Dr. Marc Tomlinson agreed to join the Foundation for the trip. Tomlinson says he loves his experience with the population out there but noted that without the Smilemobile, many locals wouldn’t get rudimentary oral health education and care. “We need more consistent fluoride applications and better oral health education — there is a tremendous dental need in the area. A third of the adult population in that area has at least one full denture in their mouth, and that’s sad.” He provided all the students and visitors with a free screening and referral chart, so the parents of kids with carries could make appointments with the SmileMobile. Principal Ferguson even arranged drivers to get the kids from the school to treatment.
Dr. Tomlinson says, “The children in the Queets-Clearwater schools have issues with diet and exercise, and even though the water is fluoridated many of the kids aren’t drinking it. The parents are poorly educated, so they’re not getting the oral health message to their children — at a recent event only one child had healthy teeth — the other kid’s teeth had either been restored or had lots of problems. Diet is a problem, there’s no local access to healthy foods, the Queets store has mostly junk food, and you have to drive a long way to Aberdeen or Forks to get to grocery stores with healthy choices.”
Between WOHF staff and volunteers, more than 2,000 kids in our state benefitted from oral health education programs last February.
Children may not be able to decide what they eat or whether they see a dentist, but we can teach them how to take charge of their oral health and give them the tools to keep doing it. It’s one of the most important ways in which we can empower our state’s youth.
Interested in volunteering? Please contact Launa@wsda.org.
Adopt-A-School Program at Work
In early May, the Foundation got a frantic call from a school nurse in Spokane. She’d spent the morning consoling a teary-eyed mother and her eleven-year-old son. He’d broken his teeth off skateboarding, and they’d exhausted themselves trying to find a dentist who would see them. It was a Friday, and they couldn’t find a dentist who took Medicaid.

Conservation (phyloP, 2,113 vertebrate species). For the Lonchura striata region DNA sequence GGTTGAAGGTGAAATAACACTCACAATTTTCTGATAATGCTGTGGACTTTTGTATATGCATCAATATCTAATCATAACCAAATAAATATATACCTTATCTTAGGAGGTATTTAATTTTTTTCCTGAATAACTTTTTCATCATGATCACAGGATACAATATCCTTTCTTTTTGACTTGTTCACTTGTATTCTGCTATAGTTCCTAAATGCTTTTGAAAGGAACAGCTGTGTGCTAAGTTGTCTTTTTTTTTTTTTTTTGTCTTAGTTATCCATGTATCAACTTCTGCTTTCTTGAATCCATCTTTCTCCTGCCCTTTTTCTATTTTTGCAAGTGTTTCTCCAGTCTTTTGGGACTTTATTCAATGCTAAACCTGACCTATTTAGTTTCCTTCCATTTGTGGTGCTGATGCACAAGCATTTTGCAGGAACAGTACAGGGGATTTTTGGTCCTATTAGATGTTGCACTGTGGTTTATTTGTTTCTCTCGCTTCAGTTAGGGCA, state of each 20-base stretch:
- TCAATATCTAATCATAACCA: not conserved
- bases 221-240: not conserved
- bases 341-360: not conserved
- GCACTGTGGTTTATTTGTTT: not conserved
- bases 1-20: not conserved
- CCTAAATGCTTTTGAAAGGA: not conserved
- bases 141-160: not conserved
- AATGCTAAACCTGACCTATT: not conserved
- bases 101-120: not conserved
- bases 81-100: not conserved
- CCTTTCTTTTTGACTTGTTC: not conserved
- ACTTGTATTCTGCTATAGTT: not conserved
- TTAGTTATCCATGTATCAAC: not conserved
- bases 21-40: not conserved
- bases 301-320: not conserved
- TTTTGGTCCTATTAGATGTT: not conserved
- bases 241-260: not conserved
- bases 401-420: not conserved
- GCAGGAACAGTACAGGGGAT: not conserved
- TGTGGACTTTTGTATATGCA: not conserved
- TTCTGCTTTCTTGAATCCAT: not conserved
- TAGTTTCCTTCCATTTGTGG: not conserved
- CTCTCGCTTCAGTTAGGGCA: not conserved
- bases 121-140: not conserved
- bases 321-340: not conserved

Dr. Toillion responded immediately. He didn’t care what kind of coverage they had or whether they had any at all. Michele, a front office staffer at Toillion’s practice explains, “Our doctor’s priority is to take care of the child and get him out of pain — the ability to pay is secondary. In this case, the child was covered by Medicaid, but had he not been, we would have taken care of him anyway.”
WOHF staffer Launa Lea got a call from the boy’s mother later that day. She was breathless and almost hysterical from relief. “He’s smiling again,” she stuttered, “he’s smiling with all his teeth back in!” I heard the little guy for the first time, faintly, in the background, “Thank you.”
There are still families who aren’t covered. We are so grateful for our dedicated dentists who will accept emergency referrals, volunteering to take kids out of pain. Thank you. Thank you. Thank you.
For more information about how you can adopt a school near you, please contact Jiwon@wsda.org.